Branchiae. Branchiae arising as single structure from SG3, with a single stalked mid-dorsal branch having one pair of dorsal (upper) lobes (1+2), not fused along their length, and one pair of ventral (lower) lobes (3+4) of similar length but much thinner, neither fused together nor to dorsal ones ( Fig. 21BView FIGURE 21, 25B, DView FIGURE 25). Anterior lobe (lobe 5) well developed, triangular, about half to 1/3 length of posterior dorsal lobes ( Fig. 25CView FIGURE 25). Pointed projection of both upper and lower posterior lobes much longer in ventral ones, becoming a long terminal filament ( Fig. 25B, DView FIGURE 25, 26View FIGURE 26 B−C). Both sides of branchial lamellae with several parallel rows of cilia and low ciliated tufts, giving a zig-zag appearance to outer edge of dorsal posterior lobe branchial lamellae under stereomicroscope ( Fig. 25B, DView FIGURE 25).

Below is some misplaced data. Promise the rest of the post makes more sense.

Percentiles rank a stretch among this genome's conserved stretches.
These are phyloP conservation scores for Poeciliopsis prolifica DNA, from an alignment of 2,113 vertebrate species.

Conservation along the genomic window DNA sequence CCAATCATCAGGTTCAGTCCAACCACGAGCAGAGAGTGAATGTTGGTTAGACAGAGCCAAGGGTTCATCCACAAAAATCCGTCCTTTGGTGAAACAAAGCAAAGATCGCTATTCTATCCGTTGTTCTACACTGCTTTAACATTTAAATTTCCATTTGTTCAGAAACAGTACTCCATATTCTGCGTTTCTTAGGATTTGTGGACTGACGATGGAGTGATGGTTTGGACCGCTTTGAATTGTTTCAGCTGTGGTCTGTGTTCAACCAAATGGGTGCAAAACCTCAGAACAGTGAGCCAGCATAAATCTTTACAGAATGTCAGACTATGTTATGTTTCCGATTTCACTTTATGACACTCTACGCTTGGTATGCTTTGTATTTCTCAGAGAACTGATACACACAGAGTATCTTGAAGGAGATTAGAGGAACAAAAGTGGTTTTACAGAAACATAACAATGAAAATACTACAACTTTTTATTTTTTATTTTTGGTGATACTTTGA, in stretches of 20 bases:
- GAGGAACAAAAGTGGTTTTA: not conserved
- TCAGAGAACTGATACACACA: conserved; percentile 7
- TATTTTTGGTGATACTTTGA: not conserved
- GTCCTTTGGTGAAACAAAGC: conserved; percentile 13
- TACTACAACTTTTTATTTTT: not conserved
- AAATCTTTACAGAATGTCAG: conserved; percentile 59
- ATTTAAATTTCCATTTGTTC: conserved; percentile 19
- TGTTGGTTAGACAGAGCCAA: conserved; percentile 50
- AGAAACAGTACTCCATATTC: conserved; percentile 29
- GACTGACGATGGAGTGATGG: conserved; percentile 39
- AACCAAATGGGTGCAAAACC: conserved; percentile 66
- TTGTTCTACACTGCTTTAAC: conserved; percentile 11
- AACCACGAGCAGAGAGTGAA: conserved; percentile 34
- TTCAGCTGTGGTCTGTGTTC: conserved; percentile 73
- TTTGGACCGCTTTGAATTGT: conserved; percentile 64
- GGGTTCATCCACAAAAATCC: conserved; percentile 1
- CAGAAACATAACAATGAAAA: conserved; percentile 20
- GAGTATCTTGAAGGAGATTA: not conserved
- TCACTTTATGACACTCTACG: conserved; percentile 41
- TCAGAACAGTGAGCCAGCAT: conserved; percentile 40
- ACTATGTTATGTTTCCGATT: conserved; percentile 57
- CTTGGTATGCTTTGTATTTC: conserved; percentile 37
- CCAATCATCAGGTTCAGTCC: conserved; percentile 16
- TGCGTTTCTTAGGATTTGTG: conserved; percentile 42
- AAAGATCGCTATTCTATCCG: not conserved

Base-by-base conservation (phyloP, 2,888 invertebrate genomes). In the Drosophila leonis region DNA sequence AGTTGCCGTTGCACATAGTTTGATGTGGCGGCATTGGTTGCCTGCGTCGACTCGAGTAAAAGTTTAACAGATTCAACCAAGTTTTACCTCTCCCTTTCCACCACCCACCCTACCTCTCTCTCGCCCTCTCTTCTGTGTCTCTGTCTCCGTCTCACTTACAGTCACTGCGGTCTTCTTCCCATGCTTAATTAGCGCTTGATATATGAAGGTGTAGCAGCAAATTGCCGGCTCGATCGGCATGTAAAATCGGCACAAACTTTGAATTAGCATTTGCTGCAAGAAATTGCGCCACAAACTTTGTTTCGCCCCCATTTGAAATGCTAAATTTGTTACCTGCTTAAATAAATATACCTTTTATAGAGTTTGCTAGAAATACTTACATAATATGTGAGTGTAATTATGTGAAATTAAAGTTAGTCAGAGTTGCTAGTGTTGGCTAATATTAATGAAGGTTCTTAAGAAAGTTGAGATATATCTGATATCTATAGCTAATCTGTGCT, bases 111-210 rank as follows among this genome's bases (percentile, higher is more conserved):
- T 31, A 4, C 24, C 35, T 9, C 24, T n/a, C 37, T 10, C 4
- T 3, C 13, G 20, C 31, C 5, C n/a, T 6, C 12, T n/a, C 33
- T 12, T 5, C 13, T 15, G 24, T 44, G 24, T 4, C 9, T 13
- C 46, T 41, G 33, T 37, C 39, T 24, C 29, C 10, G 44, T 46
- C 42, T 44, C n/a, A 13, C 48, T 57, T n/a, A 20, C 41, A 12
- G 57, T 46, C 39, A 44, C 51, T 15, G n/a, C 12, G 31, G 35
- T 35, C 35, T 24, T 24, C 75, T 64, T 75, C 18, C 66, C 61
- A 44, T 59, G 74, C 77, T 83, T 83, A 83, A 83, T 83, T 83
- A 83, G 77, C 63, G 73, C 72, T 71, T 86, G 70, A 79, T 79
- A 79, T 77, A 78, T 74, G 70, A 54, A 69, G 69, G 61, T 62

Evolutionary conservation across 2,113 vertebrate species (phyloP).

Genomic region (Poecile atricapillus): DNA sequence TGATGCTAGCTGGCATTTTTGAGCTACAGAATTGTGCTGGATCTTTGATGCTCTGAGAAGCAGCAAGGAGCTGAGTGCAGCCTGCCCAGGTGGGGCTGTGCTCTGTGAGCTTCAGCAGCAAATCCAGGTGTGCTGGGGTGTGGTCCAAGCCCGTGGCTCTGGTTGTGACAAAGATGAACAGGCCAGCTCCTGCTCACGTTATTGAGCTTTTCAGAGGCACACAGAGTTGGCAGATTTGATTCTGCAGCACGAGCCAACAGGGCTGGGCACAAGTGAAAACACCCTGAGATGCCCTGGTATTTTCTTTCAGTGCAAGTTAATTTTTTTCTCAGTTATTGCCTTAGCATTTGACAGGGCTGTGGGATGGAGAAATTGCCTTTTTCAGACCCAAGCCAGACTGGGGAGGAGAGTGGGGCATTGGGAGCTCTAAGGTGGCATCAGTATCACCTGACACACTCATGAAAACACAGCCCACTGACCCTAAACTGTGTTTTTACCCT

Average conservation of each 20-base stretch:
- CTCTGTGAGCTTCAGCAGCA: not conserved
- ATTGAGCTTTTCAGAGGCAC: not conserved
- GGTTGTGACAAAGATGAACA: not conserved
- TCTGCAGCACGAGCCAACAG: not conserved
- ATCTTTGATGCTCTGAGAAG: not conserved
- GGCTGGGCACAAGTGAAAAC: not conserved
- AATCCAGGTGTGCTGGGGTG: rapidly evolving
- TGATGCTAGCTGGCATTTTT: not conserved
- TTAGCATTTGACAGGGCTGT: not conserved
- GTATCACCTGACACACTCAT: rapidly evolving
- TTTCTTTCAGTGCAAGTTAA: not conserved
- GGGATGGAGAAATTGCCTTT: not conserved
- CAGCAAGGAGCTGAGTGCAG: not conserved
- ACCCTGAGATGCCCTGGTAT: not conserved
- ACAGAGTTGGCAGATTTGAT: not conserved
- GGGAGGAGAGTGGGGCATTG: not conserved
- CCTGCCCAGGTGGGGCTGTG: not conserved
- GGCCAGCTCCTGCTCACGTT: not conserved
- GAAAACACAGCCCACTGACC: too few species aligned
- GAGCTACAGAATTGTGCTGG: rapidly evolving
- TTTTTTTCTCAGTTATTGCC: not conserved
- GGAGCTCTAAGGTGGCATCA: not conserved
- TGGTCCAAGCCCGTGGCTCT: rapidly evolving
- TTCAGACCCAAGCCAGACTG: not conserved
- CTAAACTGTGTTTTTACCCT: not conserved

Thorax. Incomplete, with ten pairs of notopodia from SG3 to SG12 (TC1 to TC10). TC1 notopodia well developed, as long as subsequent ones ( Fig. 25View FIGURE 25 B−C, 26A). All notochaetae simple capillaries with textured surface, very long (near body width at same level) and numerous (12–15 per notopodium). Neuropodia as sessile pinnules from TC6 (SG8), with uncini in single rows starting from TC7 (SG9) throughout. First neuropodia (TC6/TU1) with 8–9 sharply bent, acute-tipped, geniculate chaetae, having minute teeth forming a capitium visible under SEM. From TC7, neuropodia with about 20–25 partially extruded uncini per torus in one row, with long shafted denticulate hooks, rostrum about same length as capitium, with three big teeth above main fang surmounted by an upper crest of several much smaller denticles ( Fig. 27View FIGURE 27 A−B).